Should Gentiles follow Torah?
By Ellen Kavanaugh
Acts 15:19-22 "Wherefore my sentence is, that we trouble not them, which from among the Gentiles are turned to God: But that we write unto them, that they abstain from pollutions of idols, and from fornication, and from things strangled, and from blood. For Moses of old time hath in every city them that preach him, being read in the synagogues every sabbath day. Then pleased it the apostles and elders, with the whole church, to send chosen men of their own company to Antioch with Paul and Barnabas; namely, Judas surnamed Barsabas, and Silas, chief men among the brethren."
his passage seems to show there are only four rules given to Gentiles coming into the faith. While the Torah wasn't forced on Gentiles all at once, it was understood they would learn it gradually over time, hearing it each week in the synagogues. For that matter, Torah wasn't forced on Israel in a day either -- they too received it over time.
Acts 15:21 "For Moses of old time hath in every city them that preach him, being read in the synagogues every sabbath day."
Christians generally ignore this verse in the passage because the ramifications are obvious: What has Torah being taught each week in synagogues have to do with Gentile believers? Why is it being mentioned here along with the 'four laws'? Because the Gentiles were to *learn Torah* each week in the synagogues! They are being started off on these four laws so they would have the bare basics to begin fellowshiping with their Jewish brethren and they would learn the rest of Torah each shabbat at synagogue. Only after pointing out the Gentiles would learn Torah weekly "did it please the apostles and elders" (vs 22)
to send this letter out to the various churches.
Acts 15:5-11 "But there rose up certain of the sect of the Pharisees which believed, saying, That it was needful to circumcise them, and to command them to keep the law of Moses. And the apostles and elders came together for to consider of this matter. And when there had been much disputing, Peter rose up, and said unto them, Men and brethren, ye know how that a good while ago God made choice among us, that the Gentiles by my mouth should hear the word of the gospel, and believe. And God, which knoweth the hearts, bare them witness, giving them the Holy Ghost, even as he did unto us; And put no difference between us and them, purifying their hearts by faith. Now therefore why tempt ye God, to put a yoke upon the neck of the disciples, which neither our fathers nor we were able to bear?"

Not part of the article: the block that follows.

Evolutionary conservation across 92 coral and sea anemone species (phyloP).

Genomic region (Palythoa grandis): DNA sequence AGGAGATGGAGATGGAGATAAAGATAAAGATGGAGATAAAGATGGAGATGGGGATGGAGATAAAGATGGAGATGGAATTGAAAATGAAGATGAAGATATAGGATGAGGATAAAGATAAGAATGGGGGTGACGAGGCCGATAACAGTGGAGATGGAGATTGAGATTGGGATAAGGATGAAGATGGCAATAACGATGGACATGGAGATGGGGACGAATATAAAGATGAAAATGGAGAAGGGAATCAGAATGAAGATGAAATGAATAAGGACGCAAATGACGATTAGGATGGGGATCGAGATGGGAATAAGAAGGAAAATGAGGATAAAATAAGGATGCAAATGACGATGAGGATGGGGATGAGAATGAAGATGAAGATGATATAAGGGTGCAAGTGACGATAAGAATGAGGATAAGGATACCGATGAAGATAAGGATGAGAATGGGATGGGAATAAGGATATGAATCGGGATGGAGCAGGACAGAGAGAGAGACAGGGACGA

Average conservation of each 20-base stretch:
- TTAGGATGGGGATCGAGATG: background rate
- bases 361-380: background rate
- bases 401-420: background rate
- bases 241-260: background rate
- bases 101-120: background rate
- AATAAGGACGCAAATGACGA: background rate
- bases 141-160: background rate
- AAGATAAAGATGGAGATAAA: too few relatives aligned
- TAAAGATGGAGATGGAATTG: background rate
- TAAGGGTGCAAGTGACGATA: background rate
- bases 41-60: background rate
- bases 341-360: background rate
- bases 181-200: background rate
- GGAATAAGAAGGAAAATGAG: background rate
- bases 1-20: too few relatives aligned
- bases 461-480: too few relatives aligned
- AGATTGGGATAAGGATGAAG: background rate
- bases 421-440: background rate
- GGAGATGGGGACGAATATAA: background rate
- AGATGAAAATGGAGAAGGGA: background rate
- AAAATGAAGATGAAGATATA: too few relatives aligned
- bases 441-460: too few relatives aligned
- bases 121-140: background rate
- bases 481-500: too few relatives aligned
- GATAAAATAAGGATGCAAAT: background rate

Rather than isolate one verse alone and build on that, one must look at the whole chapter. Only in proper context will the meaning become clear. 1) What group was demanding conversion by circumcision and Torah observance? 2) How was the "Torah of Moshe" defined by the group demanding it? 3) What was the apostle's response to *this particular group*'s demand and why? 4) What does other scripture teach regarding observance for believers (Gentile and Jewish)? Only after answering these questions can one arrive at what this passage is really teaching.
It was understood by all the apostles that God's Torah never changed or was replaced. We know this from the teachings of Yeshua -- heaven and earth will pass away before one yod or stroke from written Torah will (Matt 5:17,18). We also know that Yeshua considered the "traditions of man" not equal to written Torah, in fact, sometimes the oral tradition violated the written Torah (Mark 7:9). The apostles upheld written Torah but frowned on the legalism of oral law. So who is making the demands in Acts 15:5? The *Pharisees* are. So, Acts 15 is basically dealing with whether Gentiles needed to convert according to Pharisaic tradition; that is, become proselytes to Pharisaic Judaism.
We know Gentiles could be saved without becoming proselytes --- the believing of Cornelius and his family proves this. Cornelius was a God-fearer, a 'ger'/righteous Gentile, one who had believed in the God of Israel but had not actually undergone the conversion rituals to become a proselyte. Now, from a 20th century perspective, circumcision may seem to some as only one law out of many in Torah. But from the 1st century perspective, circumcision was the means of making a proselyte. That is why circumcision is being singled out as a demand apart from its inclusion in the Torah. Torah-observance in general isn't the issue -- conversion is. Notice the Pharisaic complaint wasn't "we demand they eat kosher and keep the Law of Moses" or "we demand they observe the Sabbath and keep the Law of Moses." Both these would be ridiculously redundant since Law of Moses already included both of these individual laws. No, circumcision is singled out not as merely '1 of the 613 laws' but instead as the means of making a proselyte to Pharisaic Judaism.
Circumcision had become a conversion ritual by the Pharisees just as baptism is often misused today as a means of "joining a particular church." If I refuse to be baptised in the Morman church, surely you'd see mine is a rejection of Mormanism -- NOT baptism itself! So the apostles reject this Pharisaic demand that Gentiles undergo the Pharisaic circumcision. Theirs was *not* a rejection of circumcision or Torah, but a rejection instead of Pharisaic conversion rituals. The gospel was being received by Gentiles *without* them becoming proselytes -- so this conversion by circumcision wasn't required. Note that God "made no distinction between us and them" (Acts 15:9)